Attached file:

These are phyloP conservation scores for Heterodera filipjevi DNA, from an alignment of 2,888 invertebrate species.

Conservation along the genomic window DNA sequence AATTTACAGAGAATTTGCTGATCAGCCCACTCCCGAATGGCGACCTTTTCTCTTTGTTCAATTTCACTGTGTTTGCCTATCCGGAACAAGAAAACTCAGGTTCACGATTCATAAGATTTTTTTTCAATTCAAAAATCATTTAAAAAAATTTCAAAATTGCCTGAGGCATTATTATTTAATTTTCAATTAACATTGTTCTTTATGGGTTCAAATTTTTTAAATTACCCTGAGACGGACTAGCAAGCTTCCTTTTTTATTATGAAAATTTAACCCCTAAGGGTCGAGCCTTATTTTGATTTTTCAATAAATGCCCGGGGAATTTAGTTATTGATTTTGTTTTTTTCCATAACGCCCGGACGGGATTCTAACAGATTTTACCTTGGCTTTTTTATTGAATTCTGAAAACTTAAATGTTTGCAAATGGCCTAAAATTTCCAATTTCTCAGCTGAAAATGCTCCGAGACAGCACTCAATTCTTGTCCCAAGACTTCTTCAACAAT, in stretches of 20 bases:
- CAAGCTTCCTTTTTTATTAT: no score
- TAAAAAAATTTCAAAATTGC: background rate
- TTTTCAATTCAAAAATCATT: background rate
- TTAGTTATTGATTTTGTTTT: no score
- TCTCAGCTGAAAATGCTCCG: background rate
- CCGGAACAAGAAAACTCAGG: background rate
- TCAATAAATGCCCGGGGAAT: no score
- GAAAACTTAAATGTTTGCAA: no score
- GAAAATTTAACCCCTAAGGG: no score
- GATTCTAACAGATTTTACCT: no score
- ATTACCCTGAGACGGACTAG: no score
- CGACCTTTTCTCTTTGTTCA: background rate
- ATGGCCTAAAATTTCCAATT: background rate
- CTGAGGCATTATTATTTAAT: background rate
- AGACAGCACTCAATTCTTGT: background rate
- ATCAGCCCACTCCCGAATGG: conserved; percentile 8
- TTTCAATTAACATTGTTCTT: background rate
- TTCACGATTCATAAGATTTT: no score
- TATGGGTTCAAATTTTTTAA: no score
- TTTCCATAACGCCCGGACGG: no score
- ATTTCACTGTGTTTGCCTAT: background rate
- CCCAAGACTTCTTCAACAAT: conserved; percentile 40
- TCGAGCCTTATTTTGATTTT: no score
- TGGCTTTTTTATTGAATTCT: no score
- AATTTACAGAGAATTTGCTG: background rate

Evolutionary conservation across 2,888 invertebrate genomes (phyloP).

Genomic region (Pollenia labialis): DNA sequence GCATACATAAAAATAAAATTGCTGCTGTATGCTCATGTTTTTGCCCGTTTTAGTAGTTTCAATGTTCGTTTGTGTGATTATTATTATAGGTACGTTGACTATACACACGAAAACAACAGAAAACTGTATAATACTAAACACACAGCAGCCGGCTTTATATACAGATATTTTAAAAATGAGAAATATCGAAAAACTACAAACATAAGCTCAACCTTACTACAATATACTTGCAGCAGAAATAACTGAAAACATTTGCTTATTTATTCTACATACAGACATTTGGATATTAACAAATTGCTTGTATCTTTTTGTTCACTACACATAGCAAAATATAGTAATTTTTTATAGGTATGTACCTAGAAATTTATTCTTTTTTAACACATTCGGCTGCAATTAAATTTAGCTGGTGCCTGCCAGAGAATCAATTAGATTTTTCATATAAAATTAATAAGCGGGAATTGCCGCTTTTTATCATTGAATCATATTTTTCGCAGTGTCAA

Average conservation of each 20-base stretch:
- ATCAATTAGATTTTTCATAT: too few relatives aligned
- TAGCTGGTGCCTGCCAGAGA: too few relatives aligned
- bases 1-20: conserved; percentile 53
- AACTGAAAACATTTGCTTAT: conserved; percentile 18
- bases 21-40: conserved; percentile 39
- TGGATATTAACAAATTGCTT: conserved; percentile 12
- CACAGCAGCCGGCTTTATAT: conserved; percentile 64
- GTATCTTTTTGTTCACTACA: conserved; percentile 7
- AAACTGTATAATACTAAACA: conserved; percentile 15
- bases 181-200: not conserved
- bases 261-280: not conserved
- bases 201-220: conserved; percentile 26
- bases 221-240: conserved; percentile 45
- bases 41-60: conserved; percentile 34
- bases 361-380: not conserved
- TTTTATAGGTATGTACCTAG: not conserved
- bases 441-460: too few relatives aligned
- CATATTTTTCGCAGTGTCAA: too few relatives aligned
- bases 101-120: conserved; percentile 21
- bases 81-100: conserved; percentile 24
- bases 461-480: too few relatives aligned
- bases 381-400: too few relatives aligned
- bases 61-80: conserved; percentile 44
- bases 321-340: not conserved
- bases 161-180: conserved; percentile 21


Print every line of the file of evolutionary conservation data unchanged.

These are phyloP conservation scores for Heterodera filipjevi DNA, from an alignment of 2,888 invertebrate species.

Conservation along the genomic window DNA sequence AATTTACAGAGAATTTGCTGATCAGCCCACTCCCGAATGGCGACCTTTTCTCTTTGTTCAATTTCACTGTGTTTGCCTATCCGGAACAAGAAAACTCAGGTTCACGATTCATAAGATTTTTTTTCAATTCAAAAATCATTTAAAAAAATTTCAAAATTGCCTGAGGCATTATTATTTAATTTTCAATTAACATTGTTCTTTATGGGTTCAAATTTTTTAAATTACCCTGAGACGGACTAGCAAGCTTCCTTTTTTATTATGAAAATTTAACCCCTAAGGGTCGAGCCTTATTTTGATTTTTCAATAAATGCCCGGGGAATTTAGTTATTGATTTTGTTTTTTTCCATAACGCCCGGACGGGATTCTAACAGATTTTACCTTGGCTTTTTTATTGAATTCTGAAAACTTAAATGTTTGCAAATGGCCTAAAATTTCCAATTTCTCAGCTGAAAATGCTCCGAGACAGCACTCAATTCTTGTCCCAAGACTTCTTCAACAAT, in stretches of 20 bases:
- CAAGCTTCCTTTTTTATTAT: no score
- TAAAAAAATTTCAAAATTGC: background rate
- TTTTCAATTCAAAAATCATT: background rate
- TTAGTTATTGATTTTGTTTT: no score
- TCTCAGCTGAAAATGCTCCG: background rate
- CCGGAACAAGAAAACTCAGG: background rate
- TCAATAAATGCCCGGGGAAT: no score
- GAAAACTTAAATGTTTGCAA: no score
- GAAAATTTAACCCCTAAGGG: no score
- GATTCTAACAGATTTTACCT: no score
- ATTACCCTGAGACGGACTAG: no score
- CGACCTTTTCTCTTTGTTCA: background rate
- ATGGCCTAAAATTTCCAATT: background rate
- CTGAGGCATTATTATTTAAT: background rate
- AGACAGCACTCAATTCTTGT: background rate
- ATCAGCCCACTCCCGAATGG: conserved; percentile 8
- TTTCAATTAACATTGTTCTT: background rate
- TTCACGATTCATAAGATTTT: no score
- TATGGGTTCAAATTTTTTAA: no score
- TTTCCATAACGCCCGGACGG: no score
- ATTTCACTGTGTTTGCCTAT: background rate
- CCCAAGACTTCTTCAACAAT: conserved; percentile 40
- TCGAGCCTTATTTTGATTTT: no score
- TGGCTTTTTTATTGAATTCT: no score
- AATTTACAGAGAATTTGCTG: background rate

Evolutionary conservation across 2,888 invertebrate genomes (phyloP).

Genomic region (Pollenia labialis): DNA sequence GCATACATAAAAATAAAATTGCTGCTGTATGCTCATGTTTTTGCCCGTTTTAGTAGTTTCAATGTTCGTTTGTGTGATTATTATTATAGGTACGTTGACTATACACACGAAAACAACAGAAAACTGTATAATACTAAACACACAGCAGCCGGCTTTATATACAGATATTTTAAAAATGAGAAATATCGAAAAACTACAAACATAAGCTCAACCTTACTACAATATACTTGCAGCAGAAATAACTGAAAACATTTGCTTATTTATTCTACATACAGACATTTGGATATTAACAAATTGCTTGTATCTTTTTGTTCACTACACATAGCAAAATATAGTAATTTTTTATAGGTATGTACCTAGAAATTTATTCTTTTTTAACACATTCGGCTGCAATTAAATTTAGCTGGTGCCTGCCAGAGAATCAATTAGATTTTTCATATAAAATTAATAAGCGGGAATTGCCGCTTTTTATCATTGAATCATATTTTTCGCAGTGTCAA

Average conservation of each 20-base stretch:
- ATCAATTAGATTTTTCATAT: too few relatives aligned
- TAGCTGGTGCCTGCCAGAGA: too few relatives aligned
- bases 1-20: conserved; percentile 53
- AACTGAAAACATTTGCTTAT: conserved; percentile 18
- bases 21-40: conserved; percentile 39
- TGGATATTAACAAATTGCTT: conserved; percentile 12
- CACAGCAGCCGGCTTTATAT: conserved; percentile 64
- GTATCTTTTTGTTCACTACA: conserved; percentile 7
- AAACTGTATAATACTAAACA: conserved; percentile 15
- bases 181-200: not conserved
- bases 261-280: not conserved
- bases 201-220: conserved; percentile 26
- bases 221-240: conserved; percentile 45
- bases 41-60: conserved; percentile 34
- bases 361-380: not conserved
- TTTTATAGGTATGTACCTAG: not conserved
- bases 441-460: too few relatives aligned
- CATATTTTTCGCAGTGTCAA: too few relatives aligned
- bases 101-120: conserved; percentile 21
- bases 81-100: conserved; percentile 24
- bases 461-480: too few relatives aligned
- bases 381-400: too few relatives aligned
- bases 61-80: conserved; percentile 44
- bases 321-340: not conserved
- bases 161-180: conserved; percentile 21